In-RDBMS Hardware Acceleration of Advanced Analytics

by   Divya Mahajan, et al.
University of Wisconsin-Madison

The data revolution is fueled by advances in several areas, including databases, high-performance computer architecture, and machine learning. Although timely, there is a void of solutions that brings these disjoint directions together. This paper sets out to be the initial step towards such a union. The aim is to devise a solution for the in-Database Acceleration of Advanced Analytics (DAnA). DAnA empowers database users to leap beyond traditional data summarization techniques and seamlessly utilize hardware-accelerated machine learning. Deploying specialized hardware, such as FPGAs, for in-database analytics currently requires hand-designing the hardware and manually routing the data. Instead, DAnA automatically maps a high-level specification of in-database analytics queries to the FPGA accelerator. The accelerator implementation is generated from a User Defined Function (UDF), expressed as part of a SQL query in a Python-embedded Domain Specific Language (DSL). To realize efficient in-database integration, DAnA accelerators contain a novel hardware structure, Striders, that directly interface with the buffer pool of the database. DAnA obtains the schema and page layout information from the database catalog to configure the Striders. In turn, Striders extract, cleanse, and process the training data tuples, which are consumed by a multi-threaded FPGA engine that executes the analytics algorithm. We integrated DAnA with PostgreSQL to generate hardware accelerators for a range of real-world and synthetic datasets running diverse ML algorithms. Results show that DAnA-enhanced PostgreSQL provides, on average, 11.3x end-to-end speedup than MADLib and 5.4x faster than multi-threaded MADLib running on Greenplum. DAnA provides these benefits while hiding the complexity of hardware design from data scientists and allowing them to express the algorithm in 30-60 lines of Python.


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1 Introduction

Relational Database Management Systems (RDBMSs) are the cornerstone of large-scale data management in almost all major enterprise settings. However, data-driven applications in such environments are increasingly migrating from simple SQL queries towards advanced analytics, especially machine learning (ML), over large datasets [1, 2]. As illustrated in Figure 1, there are three concurrent and important, but hitherto disconnected, trends in this data systems landscape: (1) enterprise in-database analytics [3, 4] , (2) modern hardware acceleration platforms [5, 6], and (3) programming paradigms which facilitate the use of analytics [7, 8].

Figure 1: represents the fusion of three research directions, in contrast with prior works [3, 4, 5, 9, 7, 8] that merge two of the areas.

The database industry is investing in the integration of ML algorithms within RDBMSs, both on-premise and cloud-based aws_psql, azure_db. This integration enables enterprises to exploit ML without sacrificing the auxiliary benefits of an RDBMS, such as transparent scalability, access control, security, and integration with their business intelligence interfaces [12, 13, 14, 15, 16, 7, 17, 8, 18]. Concurrently, the computer architecture community is extensively studying the integration of specialized hardware accelerators within the traditional compute stack for ML applications [5, 9, 19, 20, 21]. Recent work at the intersection of databases and computer architecture has led to a growing interest in hardware acceleration for relational queries as well. This includes exploiting GPUs [22] and reconfigurable hardware, such as Field Programmable Gate Arrays (FPGAs) [3, 4, 23, 24, 25], for relational operations. Furthermore, cloud service providers like Amazon AWS [26], Microsoft Azure [27], and Google Cloud [28], are also offering high-performance specialized platforms due to the potential gains from modern hardware. Finally, the applicability and practicality of both in-database analytics and hardware acceleration hinge upon exposing a high-level interface to the user. This triad of research areas are currently studied in isolation and are evolving independently. Little work has explored the impact of moving analytics within databases on the design, implementation, and integration of hardware accelerators. Unification of these research directions can help mitigate the inefficiencies and reduced productivity of data scientists who can benefit from in-database hardware acceleration for analytics. Consider the following example.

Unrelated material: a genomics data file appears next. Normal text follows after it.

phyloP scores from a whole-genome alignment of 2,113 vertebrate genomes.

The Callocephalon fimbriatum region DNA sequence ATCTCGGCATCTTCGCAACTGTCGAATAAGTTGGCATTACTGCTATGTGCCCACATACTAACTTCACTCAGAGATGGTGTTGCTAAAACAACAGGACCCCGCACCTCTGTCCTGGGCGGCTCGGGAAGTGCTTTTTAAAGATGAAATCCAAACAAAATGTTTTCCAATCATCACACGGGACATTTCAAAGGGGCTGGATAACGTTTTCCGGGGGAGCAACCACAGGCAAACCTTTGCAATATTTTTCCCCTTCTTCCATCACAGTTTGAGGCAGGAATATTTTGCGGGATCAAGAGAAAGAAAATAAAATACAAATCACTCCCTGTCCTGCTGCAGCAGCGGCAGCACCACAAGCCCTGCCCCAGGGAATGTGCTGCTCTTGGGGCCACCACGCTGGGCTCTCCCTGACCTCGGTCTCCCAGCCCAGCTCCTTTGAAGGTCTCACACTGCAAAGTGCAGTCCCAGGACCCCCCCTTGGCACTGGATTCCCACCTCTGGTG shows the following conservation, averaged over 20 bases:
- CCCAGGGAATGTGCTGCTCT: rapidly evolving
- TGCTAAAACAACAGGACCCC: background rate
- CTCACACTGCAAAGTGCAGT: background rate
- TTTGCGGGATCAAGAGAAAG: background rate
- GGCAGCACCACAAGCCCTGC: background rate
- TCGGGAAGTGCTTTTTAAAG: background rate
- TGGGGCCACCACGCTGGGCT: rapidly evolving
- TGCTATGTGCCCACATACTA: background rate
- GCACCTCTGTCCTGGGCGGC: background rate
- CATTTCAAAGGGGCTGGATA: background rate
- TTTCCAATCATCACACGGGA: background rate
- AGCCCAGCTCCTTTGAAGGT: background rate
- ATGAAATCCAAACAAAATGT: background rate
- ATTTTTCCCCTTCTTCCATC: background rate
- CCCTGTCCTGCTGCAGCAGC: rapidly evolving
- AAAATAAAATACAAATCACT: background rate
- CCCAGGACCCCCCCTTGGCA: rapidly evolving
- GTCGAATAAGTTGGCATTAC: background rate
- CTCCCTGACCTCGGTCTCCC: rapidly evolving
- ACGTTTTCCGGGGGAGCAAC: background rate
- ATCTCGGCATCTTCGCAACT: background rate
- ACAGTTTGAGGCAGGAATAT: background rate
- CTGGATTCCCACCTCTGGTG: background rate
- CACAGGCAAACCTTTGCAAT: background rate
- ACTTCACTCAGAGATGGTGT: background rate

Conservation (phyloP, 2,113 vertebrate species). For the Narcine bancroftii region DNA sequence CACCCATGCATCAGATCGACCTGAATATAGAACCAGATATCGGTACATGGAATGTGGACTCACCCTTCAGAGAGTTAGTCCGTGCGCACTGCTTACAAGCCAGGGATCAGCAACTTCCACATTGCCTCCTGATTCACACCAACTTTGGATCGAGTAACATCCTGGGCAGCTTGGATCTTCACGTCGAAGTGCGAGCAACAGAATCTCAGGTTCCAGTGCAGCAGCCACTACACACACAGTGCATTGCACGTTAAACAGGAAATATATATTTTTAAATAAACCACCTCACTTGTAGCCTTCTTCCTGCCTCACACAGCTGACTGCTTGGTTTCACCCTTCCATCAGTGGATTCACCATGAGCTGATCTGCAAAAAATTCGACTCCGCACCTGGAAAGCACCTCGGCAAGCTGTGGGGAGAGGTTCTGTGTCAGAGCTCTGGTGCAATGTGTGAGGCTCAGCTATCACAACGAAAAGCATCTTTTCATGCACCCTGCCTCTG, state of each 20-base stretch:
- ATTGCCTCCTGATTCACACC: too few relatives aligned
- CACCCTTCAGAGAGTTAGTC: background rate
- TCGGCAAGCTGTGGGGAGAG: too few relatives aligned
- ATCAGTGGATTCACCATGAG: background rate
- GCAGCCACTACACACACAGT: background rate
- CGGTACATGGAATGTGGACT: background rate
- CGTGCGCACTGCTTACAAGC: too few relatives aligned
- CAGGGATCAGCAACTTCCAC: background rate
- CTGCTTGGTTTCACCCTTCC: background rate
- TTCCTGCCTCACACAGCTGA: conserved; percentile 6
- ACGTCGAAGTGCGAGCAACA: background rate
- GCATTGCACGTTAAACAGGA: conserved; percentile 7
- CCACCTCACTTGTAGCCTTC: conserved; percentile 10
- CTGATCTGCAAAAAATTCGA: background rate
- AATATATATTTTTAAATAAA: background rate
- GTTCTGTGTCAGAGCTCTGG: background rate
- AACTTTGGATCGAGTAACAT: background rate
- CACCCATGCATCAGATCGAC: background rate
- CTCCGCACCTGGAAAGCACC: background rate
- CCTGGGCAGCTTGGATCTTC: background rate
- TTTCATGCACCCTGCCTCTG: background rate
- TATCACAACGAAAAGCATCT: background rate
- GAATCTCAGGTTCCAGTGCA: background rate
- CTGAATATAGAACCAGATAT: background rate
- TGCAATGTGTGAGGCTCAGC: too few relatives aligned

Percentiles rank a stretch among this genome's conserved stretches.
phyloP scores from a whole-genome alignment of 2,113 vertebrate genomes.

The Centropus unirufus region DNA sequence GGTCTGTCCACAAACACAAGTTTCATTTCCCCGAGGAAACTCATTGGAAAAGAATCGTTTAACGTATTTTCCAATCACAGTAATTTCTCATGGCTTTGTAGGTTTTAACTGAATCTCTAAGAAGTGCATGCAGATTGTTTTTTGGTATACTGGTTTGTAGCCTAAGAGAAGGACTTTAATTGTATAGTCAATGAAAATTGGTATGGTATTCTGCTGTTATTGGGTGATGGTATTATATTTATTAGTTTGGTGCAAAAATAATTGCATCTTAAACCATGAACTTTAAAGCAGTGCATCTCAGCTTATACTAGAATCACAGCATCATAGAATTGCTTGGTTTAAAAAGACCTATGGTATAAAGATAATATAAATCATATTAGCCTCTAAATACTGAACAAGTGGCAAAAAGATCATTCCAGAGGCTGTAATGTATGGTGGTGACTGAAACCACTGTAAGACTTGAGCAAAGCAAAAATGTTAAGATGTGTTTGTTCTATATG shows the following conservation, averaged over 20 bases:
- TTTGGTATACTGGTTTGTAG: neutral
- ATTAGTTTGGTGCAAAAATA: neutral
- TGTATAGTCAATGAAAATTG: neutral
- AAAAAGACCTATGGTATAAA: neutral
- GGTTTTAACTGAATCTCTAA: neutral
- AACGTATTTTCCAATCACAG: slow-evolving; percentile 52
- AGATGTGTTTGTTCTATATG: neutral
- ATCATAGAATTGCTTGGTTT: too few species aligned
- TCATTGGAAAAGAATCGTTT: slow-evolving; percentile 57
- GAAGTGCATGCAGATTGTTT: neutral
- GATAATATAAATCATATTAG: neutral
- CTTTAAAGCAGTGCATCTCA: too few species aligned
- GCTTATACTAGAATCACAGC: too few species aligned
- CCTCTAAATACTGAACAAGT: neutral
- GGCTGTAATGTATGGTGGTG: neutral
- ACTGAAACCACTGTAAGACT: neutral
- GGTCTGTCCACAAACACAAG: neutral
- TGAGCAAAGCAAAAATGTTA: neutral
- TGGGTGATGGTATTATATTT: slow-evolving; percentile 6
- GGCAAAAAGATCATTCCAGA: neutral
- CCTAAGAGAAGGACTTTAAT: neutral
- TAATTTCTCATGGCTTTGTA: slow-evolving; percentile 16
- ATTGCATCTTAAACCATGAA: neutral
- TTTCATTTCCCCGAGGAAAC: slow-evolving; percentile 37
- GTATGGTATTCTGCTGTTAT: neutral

A marketing firm uses the Amazon Web Services (AWS) Relational Data Service (RDS) to maintain a  database of its customers. A data scientist in that company forecasts the hourly ad serving load by running a multi-regression model across a hundred features available in their data. Due to large training times, she decides to accelerate her workload using FPGAs on Amazon EC2 F1 instances [26]. Currently, this requires her to learn a hardware description language, such as Verilog or VHDL, program the FPGAs, and go through the painful process of hardware design, testing, and deployment, individually for each ML algorithm. Recent research has developed tools to simplify FPGA acceleration for ML algorithms [29, 30, 19]. However, these solutions do not interface with or support RDBMSs, requiring her to manually extract, copy, and reformat her large dataset.